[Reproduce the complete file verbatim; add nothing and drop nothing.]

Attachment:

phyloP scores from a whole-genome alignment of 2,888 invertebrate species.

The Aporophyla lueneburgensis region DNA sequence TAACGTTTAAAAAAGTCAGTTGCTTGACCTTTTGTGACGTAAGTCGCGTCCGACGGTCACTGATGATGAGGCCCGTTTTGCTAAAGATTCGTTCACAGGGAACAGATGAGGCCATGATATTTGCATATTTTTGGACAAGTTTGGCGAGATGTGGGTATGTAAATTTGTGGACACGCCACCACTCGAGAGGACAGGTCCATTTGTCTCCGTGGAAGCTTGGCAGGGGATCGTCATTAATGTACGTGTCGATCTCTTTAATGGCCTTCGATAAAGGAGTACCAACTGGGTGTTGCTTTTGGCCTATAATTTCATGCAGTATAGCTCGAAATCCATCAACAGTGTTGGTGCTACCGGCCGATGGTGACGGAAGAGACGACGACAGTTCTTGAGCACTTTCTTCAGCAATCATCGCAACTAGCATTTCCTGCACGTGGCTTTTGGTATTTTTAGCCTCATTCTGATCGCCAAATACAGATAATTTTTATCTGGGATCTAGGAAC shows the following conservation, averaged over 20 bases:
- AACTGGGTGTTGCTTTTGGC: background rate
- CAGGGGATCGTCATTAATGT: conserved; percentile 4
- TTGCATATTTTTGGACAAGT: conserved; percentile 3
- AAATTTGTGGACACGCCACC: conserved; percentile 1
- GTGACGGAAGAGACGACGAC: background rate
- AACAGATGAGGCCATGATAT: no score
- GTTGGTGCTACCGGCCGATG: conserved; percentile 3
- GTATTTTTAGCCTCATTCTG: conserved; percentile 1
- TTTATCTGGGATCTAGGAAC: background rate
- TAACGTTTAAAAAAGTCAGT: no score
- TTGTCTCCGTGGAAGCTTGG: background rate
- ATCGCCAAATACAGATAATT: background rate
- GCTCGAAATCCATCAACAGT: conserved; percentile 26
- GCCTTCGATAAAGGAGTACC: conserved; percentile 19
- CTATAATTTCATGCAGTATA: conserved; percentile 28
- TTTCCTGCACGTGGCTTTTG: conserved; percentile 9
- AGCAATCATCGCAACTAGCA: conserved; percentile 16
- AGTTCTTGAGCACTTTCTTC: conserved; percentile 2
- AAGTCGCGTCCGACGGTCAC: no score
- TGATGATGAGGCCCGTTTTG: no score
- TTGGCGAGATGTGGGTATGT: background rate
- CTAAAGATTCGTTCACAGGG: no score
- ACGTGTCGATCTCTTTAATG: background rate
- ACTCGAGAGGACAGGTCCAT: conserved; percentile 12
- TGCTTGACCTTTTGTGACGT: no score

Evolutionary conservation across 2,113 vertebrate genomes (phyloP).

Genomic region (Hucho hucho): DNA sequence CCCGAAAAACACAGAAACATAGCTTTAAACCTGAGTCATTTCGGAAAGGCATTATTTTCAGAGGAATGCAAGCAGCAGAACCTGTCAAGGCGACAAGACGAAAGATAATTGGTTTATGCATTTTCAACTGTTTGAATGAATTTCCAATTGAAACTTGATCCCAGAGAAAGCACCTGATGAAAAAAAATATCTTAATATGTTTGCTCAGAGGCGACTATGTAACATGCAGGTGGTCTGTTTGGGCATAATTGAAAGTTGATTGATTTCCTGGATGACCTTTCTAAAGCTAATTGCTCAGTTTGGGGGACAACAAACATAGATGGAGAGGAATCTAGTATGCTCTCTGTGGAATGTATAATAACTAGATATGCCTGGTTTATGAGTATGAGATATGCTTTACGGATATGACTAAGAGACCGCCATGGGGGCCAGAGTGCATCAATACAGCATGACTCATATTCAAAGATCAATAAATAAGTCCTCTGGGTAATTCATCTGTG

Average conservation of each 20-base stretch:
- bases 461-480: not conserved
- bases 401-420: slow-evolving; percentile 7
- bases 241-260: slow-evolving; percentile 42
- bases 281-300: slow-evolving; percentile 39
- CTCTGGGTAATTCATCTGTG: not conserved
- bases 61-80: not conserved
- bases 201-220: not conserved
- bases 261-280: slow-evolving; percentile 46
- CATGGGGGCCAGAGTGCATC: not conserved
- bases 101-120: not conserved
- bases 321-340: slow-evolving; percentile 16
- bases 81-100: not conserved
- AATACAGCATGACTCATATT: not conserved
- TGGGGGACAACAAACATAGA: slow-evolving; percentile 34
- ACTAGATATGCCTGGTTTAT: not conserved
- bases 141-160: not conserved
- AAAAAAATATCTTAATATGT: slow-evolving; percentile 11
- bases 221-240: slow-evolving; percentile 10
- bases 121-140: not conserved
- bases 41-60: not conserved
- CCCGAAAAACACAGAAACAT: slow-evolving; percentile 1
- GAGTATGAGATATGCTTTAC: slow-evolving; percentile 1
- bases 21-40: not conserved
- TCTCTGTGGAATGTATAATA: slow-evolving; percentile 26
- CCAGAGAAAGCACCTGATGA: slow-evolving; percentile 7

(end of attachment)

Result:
phyloP scores from a whole-genome alignment of 2,888 invertebrate species.

The Aporophyla lueneburgensis region DNA sequence TAACGTTTAAAAAAGTCAGTTGCTTGACCTTTTGTGACGTAAGTCGCGTCCGACGGTCACTGATGATGAGGCCCGTTTTGCTAAAGATTCGTTCACAGGGAACAGATGAGGCCATGATATTTGCATATTTTTGGACAAGTTTGGCGAGATGTGGGTATGTAAATTTGTGGACACGCCACCACTCGAGAGGACAGGTCCATTTGTCTCCGTGGAAGCTTGGCAGGGGATCGTCATTAATGTACGTGTCGATCTCTTTAATGGCCTTCGATAAAGGAGTACCAACTGGGTGTTGCTTTTGGCCTATAATTTCATGCAGTATAGCTCGAAATCCATCAACAGTGTTGGTGCTACCGGCCGATGGTGACGGAAGAGACGACGACAGTTCTTGAGCACTTTCTTCAGCAATCATCGCAACTAGCATTTCCTGCACGTGGCTTTTGGTATTTTTAGCCTCATTCTGATCGCCAAATACAGATAATTTTTATCTGGGATCTAGGAAC shows the following conservation, averaged over 20 bases:
- AACTGGGTGTTGCTTTTGGC: background rate
- CAGGGGATCGTCATTAATGT: conserved; percentile 4
- TTGCATATTTTTGGACAAGT: conserved; percentile 3
- AAATTTGTGGACACGCCACC: conserved; percentile 1
- GTGACGGAAGAGACGACGAC: background rate
- AACAGATGAGGCCATGATAT: no score
- GTTGGTGCTACCGGCCGATG: conserved; percentile 3
- GTATTTTTAGCCTCATTCTG: conserved; percentile 1
- TTTATCTGGGATCTAGGAAC: background rate
- TAACGTTTAAAAAAGTCAGT: no score
- TTGTCTCCGTGGAAGCTTGG: background rate
- ATCGCCAAATACAGATAATT: background rate
- GCTCGAAATCCATCAACAGT: conserved; percentile 26
- GCCTTCGATAAAGGAGTACC: conserved; percentile 19
- CTATAATTTCATGCAGTATA: conserved; percentile 28
- TTTCCTGCACGTGGCTTTTG: conserved; percentile 9
- AGCAATCATCGCAACTAGCA: conserved; percentile 16
- AGTTCTTGAGCACTTTCTTC: conserved; percentile 2
- AAGTCGCGTCCGACGGTCAC: no score
- TGATGATGAGGCCCGTTTTG: no score
- TTGGCGAGATGTGGGTATGT: background rate
- CTAAAGATTCGTTCACAGGG: no score
- ACGTGTCGATCTCTTTAATG: background rate
- ACTCGAGAGGACAGGTCCAT: conserved; percentile 12
- TGCTTGACCTTTTGTGACGT: no score

Evolutionary conservation across 2,113 vertebrate genomes (phyloP).

Genomic region (Hucho hucho): DNA sequence CCCGAAAAACACAGAAACATAGCTTTAAACCTGAGTCATTTCGGAAAGGCATTATTTTCAGAGGAATGCAAGCAGCAGAACCTGTCAAGGCGACAAGACGAAAGATAATTGGTTTATGCATTTTCAACTGTTTGAATGAATTTCCAATTGAAACTTGATCCCAGAGAAAGCACCTGATGAAAAAAAATATCTTAATATGTTTGCTCAGAGGCGACTATGTAACATGCAGGTGGTCTGTTTGGGCATAATTGAAAGTTGATTGATTTCCTGGATGACCTTTCTAAAGCTAATTGCTCAGTTTGGGGGACAACAAACATAGATGGAGAGGAATCTAGTATGCTCTCTGTGGAATGTATAATAACTAGATATGCCTGGTTTATGAGTATGAGATATGCTTTACGGATATGACTAAGAGACCGCCATGGGGGCCAGAGTGCATCAATACAGCATGACTCATATTCAAAGATCAATAAATAAGTCCTCTGGGTAATTCATCTGTG

Average conservation of each 20-base stretch:
- bases 461-480: not conserved
- bases 401-420: slow-evolving; percentile 7
- bases 241-260: slow-evolving; percentile 42
- bases 281-300: slow-evolving; percentile 39
- CTCTGGGTAATTCATCTGTG: not conserved
- bases 61-80: not conserved
- bases 201-220: not conserved
- bases 261-280: slow-evolving; percentile 46
- CATGGGGGCCAGAGTGCATC: not conserved
- bases 101-120: not conserved
- bases 321-340: slow-evolving; percentile 16
- bases 81-100: not conserved
- AATACAGCATGACTCATATT: not conserved
- TGGGGGACAACAAACATAGA: slow-evolving; percentile 34
- ACTAGATATGCCTGGTTTAT: not conserved
- bases 141-160: not conserved
- AAAAAAATATCTTAATATGT: slow-evolving; percentile 11
- bases 221-240: slow-evolving; percentile 10
- bases 121-140: not conserved
- bases 41-60: not conserved
- CCCGAAAAACACAGAAACAT: slow-evolving; percentile 1
- GAGTATGAGATATGCTTTAC: slow-evolving; percentile 1
- bases 21-40: not conserved
- TCTCTGTGGAATGTATAATA: slow-evolving; percentile 26
- CCAGAGAAAGCACCTGATGA: slow-evolving; percentile 7